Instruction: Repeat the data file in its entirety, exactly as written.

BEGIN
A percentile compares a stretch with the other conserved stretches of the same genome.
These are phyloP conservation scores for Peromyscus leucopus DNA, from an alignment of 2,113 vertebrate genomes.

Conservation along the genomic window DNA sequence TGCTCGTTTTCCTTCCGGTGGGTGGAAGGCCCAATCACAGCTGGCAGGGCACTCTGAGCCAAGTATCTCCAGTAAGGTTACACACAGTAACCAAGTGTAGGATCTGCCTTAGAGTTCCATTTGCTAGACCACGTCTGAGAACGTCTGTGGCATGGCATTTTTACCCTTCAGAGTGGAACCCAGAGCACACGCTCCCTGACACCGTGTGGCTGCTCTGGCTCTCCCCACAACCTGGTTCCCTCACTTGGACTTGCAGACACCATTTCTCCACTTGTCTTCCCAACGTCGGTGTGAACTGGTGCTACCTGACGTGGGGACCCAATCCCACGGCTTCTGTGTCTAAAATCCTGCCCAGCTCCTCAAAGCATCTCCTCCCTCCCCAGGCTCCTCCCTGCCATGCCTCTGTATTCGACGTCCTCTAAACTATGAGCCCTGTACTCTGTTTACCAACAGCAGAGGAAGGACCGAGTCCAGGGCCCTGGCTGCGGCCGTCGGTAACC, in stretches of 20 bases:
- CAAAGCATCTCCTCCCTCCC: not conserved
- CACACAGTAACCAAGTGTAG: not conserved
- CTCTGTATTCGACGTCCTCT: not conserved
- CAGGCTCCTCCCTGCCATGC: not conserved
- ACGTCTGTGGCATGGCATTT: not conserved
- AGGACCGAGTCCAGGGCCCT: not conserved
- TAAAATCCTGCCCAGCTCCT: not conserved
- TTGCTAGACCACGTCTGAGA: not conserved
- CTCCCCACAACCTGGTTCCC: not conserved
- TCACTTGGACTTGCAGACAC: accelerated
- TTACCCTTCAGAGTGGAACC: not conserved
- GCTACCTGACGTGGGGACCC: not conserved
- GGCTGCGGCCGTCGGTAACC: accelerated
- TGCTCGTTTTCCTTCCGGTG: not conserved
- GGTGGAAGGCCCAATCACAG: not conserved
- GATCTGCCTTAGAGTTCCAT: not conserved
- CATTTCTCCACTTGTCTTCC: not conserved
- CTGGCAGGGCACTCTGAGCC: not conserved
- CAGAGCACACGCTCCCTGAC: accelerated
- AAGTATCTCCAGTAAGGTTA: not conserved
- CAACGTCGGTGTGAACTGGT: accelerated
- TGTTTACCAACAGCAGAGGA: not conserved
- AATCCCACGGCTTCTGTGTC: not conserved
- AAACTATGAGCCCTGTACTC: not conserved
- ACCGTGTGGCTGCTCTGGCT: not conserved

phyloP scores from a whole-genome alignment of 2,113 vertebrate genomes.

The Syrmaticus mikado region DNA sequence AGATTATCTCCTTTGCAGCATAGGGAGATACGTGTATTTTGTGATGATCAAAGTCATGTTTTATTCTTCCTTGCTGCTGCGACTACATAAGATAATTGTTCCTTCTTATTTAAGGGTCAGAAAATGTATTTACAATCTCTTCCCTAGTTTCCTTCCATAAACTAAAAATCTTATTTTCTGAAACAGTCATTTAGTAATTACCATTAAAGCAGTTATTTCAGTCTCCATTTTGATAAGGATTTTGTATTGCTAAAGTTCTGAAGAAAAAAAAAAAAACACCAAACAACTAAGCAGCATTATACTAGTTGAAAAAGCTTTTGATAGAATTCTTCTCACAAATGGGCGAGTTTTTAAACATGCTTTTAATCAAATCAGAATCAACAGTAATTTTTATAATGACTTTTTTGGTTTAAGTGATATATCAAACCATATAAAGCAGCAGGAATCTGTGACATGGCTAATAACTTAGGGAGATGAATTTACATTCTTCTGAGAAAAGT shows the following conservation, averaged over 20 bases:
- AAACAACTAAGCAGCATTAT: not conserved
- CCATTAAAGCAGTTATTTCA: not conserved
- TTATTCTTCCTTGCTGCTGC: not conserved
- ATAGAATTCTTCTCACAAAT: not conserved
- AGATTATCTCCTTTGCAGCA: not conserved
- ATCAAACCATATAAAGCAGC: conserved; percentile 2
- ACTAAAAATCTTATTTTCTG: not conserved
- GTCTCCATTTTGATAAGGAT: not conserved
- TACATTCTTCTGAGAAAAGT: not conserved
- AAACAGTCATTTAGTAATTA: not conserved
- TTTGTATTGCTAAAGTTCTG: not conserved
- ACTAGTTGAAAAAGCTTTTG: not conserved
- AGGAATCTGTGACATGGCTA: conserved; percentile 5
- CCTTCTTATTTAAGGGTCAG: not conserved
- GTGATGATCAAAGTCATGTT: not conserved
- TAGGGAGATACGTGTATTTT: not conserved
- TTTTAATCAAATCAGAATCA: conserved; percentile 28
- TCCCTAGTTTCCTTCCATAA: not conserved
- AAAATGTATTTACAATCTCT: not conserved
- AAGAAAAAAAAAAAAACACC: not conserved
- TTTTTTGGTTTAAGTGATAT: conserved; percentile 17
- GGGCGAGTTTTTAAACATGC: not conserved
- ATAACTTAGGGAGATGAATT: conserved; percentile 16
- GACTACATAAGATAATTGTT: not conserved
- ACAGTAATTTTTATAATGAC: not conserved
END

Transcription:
A percentile compares a stretch with the other conserved stretches of the same genome.
These are phyloP conservation scores for Peromyscus leucopus DNA, from an alignment of 2,113 vertebrate genomes.

Conservation along the genomic window DNA sequence TGCTCGTTTTCCTTCCGGTGGGTGGAAGGCCCAATCACAGCTGGCAGGGCACTCTGAGCCAAGTATCTCCAGTAAGGTTACACACAGTAACCAAGTGTAGGATCTGCCTTAGAGTTCCATTTGCTAGACCACGTCTGAGAACGTCTGTGGCATGGCATTTTTACCCTTCAGAGTGGAACCCAGAGCACACGCTCCCTGACACCGTGTGGCTGCTCTGGCTCTCCCCACAACCTGGTTCCCTCACTTGGACTTGCAGACACCATTTCTCCACTTGTCTTCCCAACGTCGGTGTGAACTGGTGCTACCTGACGTGGGGACCCAATCCCACGGCTTCTGTGTCTAAAATCCTGCCCAGCTCCTCAAAGCATCTCCTCCCTCCCCAGGCTCCTCCCTGCCATGCCTCTGTATTCGACGTCCTCTAAACTATGAGCCCTGTACTCTGTTTACCAACAGCAGAGGAAGGACCGAGTCCAGGGCCCTGGCTGCGGCCGTCGGTAACC, in stretches of 20 bases:
- CAAAGCATCTCCTCCCTCCC: not conserved
- CACACAGTAACCAAGTGTAG: not conserved
- CTCTGTATTCGACGTCCTCT: not conserved
- CAGGCTCCTCCCTGCCATGC: not conserved
- ACGTCTGTGGCATGGCATTT: not conserved
- AGGACCGAGTCCAGGGCCCT: not conserved
- TAAAATCCTGCCCAGCTCCT: not conserved
- TTGCTAGACCACGTCTGAGA: not conserved
- CTCCCCACAACCTGGTTCCC: not conserved
- TCACTTGGACTTGCAGACAC: accelerated
- TTACCCTTCAGAGTGGAACC: not conserved
- GCTACCTGACGTGGGGACCC: not conserved
- GGCTGCGGCCGTCGGTAACC: accelerated
- TGCTCGTTTTCCTTCCGGTG: not conserved
- GGTGGAAGGCCCAATCACAG: not conserved
- GATCTGCCTTAGAGTTCCAT: not conserved
- CATTTCTCCACTTGTCTTCC: not conserved
- CTGGCAGGGCACTCTGAGCC: not conserved
- CAGAGCACACGCTCCCTGAC: accelerated
- AAGTATCTCCAGTAAGGTTA: not conserved
- CAACGTCGGTGTGAACTGGT: accelerated
- TGTTTACCAACAGCAGAGGA: not conserved
- AATCCCACGGCTTCTGTGTC: not conserved
- AAACTATGAGCCCTGTACTC: not conserved
- ACCGTGTGGCTGCTCTGGCT: not conserved

phyloP scores from a whole-genome alignment of 2,113 vertebrate genomes.

The Syrmaticus mikado region DNA sequence AGATTATCTCCTTTGCAGCATAGGGAGATACGTGTATTTTGTGATGATCAAAGTCATGTTTTATTCTTCCTTGCTGCTGCGACTACATAAGATAATTGTTCCTTCTTATTTAAGGGTCAGAAAATGTATTTACAATCTCTTCCCTAGTTTCCTTCCATAAACTAAAAATCTTATTTTCTGAAACAGTCATTTAGTAATTACCATTAAAGCAGTTATTTCAGTCTCCATTTTGATAAGGATTTTGTATTGCTAAAGTTCTGAAGAAAAAAAAAAAAACACCAAACAACTAAGCAGCATTATACTAGTTGAAAAAGCTTTTGATAGAATTCTTCTCACAAATGGGCGAGTTTTTAAACATGCTTTTAATCAAATCAGAATCAACAGTAATTTTTATAATGACTTTTTTGGTTTAAGTGATATATCAAACCATATAAAGCAGCAGGAATCTGTGACATGGCTAATAACTTAGGGAGATGAATTTACATTCTTCTGAGAAAAGT shows the following conservation, averaged over 20 bases:
- AAACAACTAAGCAGCATTAT: not conserved
- CCATTAAAGCAGTTATTTCA: not conserved
- TTATTCTTCCTTGCTGCTGC: not conserved
- ATAGAATTCTTCTCACAAAT: not conserved
- AGATTATCTCCTTTGCAGCA: not conserved
- ATCAAACCATATAAAGCAGC: conserved; percentile 2
- ACTAAAAATCTTATTTTCTG: not conserved
- GTCTCCATTTTGATAAGGAT: not conserved
- TACATTCTTCTGAGAAAAGT: not conserved
- AAACAGTCATTTAGTAATTA: not conserved
- TTTGTATTGCTAAAGTTCTG: not conserved
- ACTAGTTGAAAAAGCTTTTG: not conserved
- AGGAATCTGTGACATGGCTA: conserved; percentile 5
- CCTTCTTATTTAAGGGTCAG: not conserved
- GTGATGATCAAAGTCATGTT: not conserved
- TAGGGAGATACGTGTATTTT: not conserved
- TTTTAATCAAATCAGAATCA: conserved; percentile 28
- TCCCTAGTTTCCTTCCATAA: not conserved
- AAAATGTATTTACAATCTCT: not conserved
- AAGAAAAAAAAAAAAACACC: not conserved
- TTTTTTGGTTTAAGTGATAT: conserved; percentile 17
- GGGCGAGTTTTTAAACATGC: not conserved
- ATAACTTAGGGAGATGAATT: conserved; percentile 16
- GACTACATAAGATAATTGTT: not conserved
- ACAGTAATTTTTATAATGAC: not conserved